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What Went Wrong?: Vol. 5
June 27, 2012Posted by on
For this installment of What Went Wrong?, I will cover two films I feel like more people out there should check out, 2009’s Bandslam and 2012’s The Five-Year Engagement. These films were genuine box office disappointments, unlike the last few films I have covered. Let us know in the comments if there are any films you want us to cover for this feature in the future!
One of my all-time favorite guilty pleasure movies, Bandslam is the story of teenager Will Burton (Gaelan Connell), a nerdy, indie rock fan who moves from Cincinnati, OH to Lodi, NJ, getting a chance at a fresh start in a new school. Will knows so much about music, he’s hired to be the manager of a band in his high school. He uses his knowledge of various genres to help the band find a fresh sound and compete in the titular Bandslam. What I like about this movie is that it is refreshingly honest for a film aimed at teenagers. The main character is not exactly an attractive, Chad Michael Murray type of actor. Characters behave believably throughout the movie and the writing is pretty strong as well. In a lot of ways, Bandslam feels like a throw-back to the great high school films of the 1980s (Ferris Bueller’s Day Off, Better Off Dead, The Breakfast Club, etc). Additionally, reviews for the movie were fairly positive, ranking at 80% on Rotten Tomatoes. Oh, and the soundtrack is pretty excellent. So, what exactly went wrong?
Summit Entertainment, the production company behind the Twilight films, marketed the film horribly. Commercial spots for Bandslam seemed to dumb the film down in order to appeal to the lowest common denominator. Marketing also focused on Vanessa Hudgens, a main character but not *the* main character. This may have given the perception that Bandslam was a film more in line with the High School Musical series of movies. Bandslam was also released during the doldrums of August, one of the slowest months for movies and generally considered to be a dumping ground for low-profile summer movie rejects. The film ultimately ended up grossing twelve million in the states on a budget of twenty million, making it a financial flop. Adding insult to injury, Bandslam didn’t even place in the top ten on its opening weekend. Though the film has found no cult following that I’m aware of, I will continue to recommend it to friends looking for a film that resembles some of the best teen flicks of yesteryear.
The Five-Year Engagement (2012)
Nicholas Stoller and Jason Segel have both become pretty big names in Hollywood. Their collaborations include Forgetting Sarah Marshall, a decent-sized, well-liked hit, and The Muppets, another decent-sized hit that was almost universally loved by critics. On their own, Stoller has directed the well-received Get Him to the Greek and Segel has appeared in a few Apatow productions and stars in How I Met Your Mother. When the two joined forces to make The Five-Year Engagement, it seemed like a pretty good idea. In addition to starring Segel as the main character, Engagement also features Emily Blunt, Parks & Recreations‘s Chris Pratt, and Community‘s Alison Brie. The film debuted to moderately successful critical review (63% on Rotten Tomatoes), but bombed at the box office, grossing only eleven million dollars in its first weekend. It ultimately grossed grossed twenty-eight million dollars domestically on a budget of thirty million, making it considerably less successful than the previous Stoller/Segel collaborations. So, what exactly went wrong?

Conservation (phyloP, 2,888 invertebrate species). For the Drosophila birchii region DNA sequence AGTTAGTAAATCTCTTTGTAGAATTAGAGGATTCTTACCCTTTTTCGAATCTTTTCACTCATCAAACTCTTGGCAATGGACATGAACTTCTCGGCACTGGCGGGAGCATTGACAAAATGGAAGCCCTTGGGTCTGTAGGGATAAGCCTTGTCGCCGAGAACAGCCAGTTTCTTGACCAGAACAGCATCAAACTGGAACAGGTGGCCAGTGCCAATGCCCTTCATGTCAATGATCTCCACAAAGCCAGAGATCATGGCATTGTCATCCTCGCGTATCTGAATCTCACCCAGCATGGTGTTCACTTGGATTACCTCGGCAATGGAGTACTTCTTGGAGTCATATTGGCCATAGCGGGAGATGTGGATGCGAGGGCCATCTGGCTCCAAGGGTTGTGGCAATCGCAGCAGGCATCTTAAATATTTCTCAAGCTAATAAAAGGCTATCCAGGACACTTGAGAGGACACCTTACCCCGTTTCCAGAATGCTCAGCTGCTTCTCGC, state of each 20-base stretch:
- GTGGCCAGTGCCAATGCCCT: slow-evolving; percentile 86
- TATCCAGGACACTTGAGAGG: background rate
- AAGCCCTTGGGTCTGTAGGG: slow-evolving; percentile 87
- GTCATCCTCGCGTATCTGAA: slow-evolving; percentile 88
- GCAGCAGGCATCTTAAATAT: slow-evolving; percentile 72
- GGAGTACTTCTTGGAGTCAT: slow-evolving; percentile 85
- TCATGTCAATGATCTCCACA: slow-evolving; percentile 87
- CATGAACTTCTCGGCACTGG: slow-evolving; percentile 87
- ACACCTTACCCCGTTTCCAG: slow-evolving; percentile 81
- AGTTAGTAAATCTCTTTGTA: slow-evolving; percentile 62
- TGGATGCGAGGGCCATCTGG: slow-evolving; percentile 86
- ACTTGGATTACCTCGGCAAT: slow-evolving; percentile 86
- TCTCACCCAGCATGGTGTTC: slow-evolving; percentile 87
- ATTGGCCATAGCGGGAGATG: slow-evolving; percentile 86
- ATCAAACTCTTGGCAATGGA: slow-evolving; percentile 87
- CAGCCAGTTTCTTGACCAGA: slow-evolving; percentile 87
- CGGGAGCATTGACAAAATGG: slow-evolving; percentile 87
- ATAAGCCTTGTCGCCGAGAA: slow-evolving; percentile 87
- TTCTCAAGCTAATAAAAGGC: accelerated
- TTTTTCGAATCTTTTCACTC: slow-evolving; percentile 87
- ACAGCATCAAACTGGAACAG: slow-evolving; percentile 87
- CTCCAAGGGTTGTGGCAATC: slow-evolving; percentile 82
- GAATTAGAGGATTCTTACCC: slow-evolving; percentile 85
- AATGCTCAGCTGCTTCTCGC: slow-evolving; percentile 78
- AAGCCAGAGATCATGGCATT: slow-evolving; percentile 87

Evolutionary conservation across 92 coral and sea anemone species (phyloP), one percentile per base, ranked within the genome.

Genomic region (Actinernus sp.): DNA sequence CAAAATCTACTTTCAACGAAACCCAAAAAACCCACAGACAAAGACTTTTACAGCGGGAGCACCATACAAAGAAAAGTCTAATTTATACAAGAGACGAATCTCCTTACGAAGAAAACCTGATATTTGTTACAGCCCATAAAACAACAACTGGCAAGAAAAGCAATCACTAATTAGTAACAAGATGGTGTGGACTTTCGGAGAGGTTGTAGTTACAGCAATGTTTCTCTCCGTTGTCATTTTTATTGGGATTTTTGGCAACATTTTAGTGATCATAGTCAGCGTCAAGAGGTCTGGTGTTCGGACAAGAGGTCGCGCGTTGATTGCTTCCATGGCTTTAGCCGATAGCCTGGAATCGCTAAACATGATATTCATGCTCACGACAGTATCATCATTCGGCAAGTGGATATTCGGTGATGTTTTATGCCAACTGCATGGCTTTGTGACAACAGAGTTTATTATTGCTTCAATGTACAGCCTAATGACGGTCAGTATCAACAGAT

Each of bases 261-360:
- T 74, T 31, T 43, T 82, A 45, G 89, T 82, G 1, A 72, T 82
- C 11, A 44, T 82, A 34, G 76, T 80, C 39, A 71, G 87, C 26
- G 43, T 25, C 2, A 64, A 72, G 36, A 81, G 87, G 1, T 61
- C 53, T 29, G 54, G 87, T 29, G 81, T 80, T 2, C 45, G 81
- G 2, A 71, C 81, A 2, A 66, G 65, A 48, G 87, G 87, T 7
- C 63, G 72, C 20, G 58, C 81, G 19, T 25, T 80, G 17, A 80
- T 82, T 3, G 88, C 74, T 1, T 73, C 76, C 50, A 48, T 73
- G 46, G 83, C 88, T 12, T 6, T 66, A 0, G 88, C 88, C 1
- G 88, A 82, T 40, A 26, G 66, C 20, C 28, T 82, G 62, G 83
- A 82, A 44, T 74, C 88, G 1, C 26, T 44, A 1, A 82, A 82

I actually saw The Five-Year Engagement in theaters on a date with my girlfriend, and I enjoyed it considerably. It is not without its flaws, however. For starters, the film is a bloated two hours and four minutes. The ideal running time for a romantic comedy (and really, for most movies in general) should be about an hour and a half. Entire characters and sub-plots could have easily been excised from the film without losing any of the core story. Additionally, the film at times doesn’t know whether it wants to be a straight-up romantic comedy or an Apatow-style gross out. This blending of genres worked well in 2011’s Bridesmaids (a film Engagement was clearly trying to replicate), but does not work as well here. The script isn’t quite as good as Bridesmaids, and the tonal shifts can be dis-jarring as a result. Anecdotal evidence also suggests that The Five-Year Engagement was also deemed “predictable” by audiences (the title pretty much gives the entire movie away). While the filmmakers were clearly adhering to the “it’s the journey, not the destination” mantra, audiences generally speaking were not. I like this movie, and I do hope it finds an audience on DVD. I also hope that Stoller and Segel continue to collaborate on movies in the future.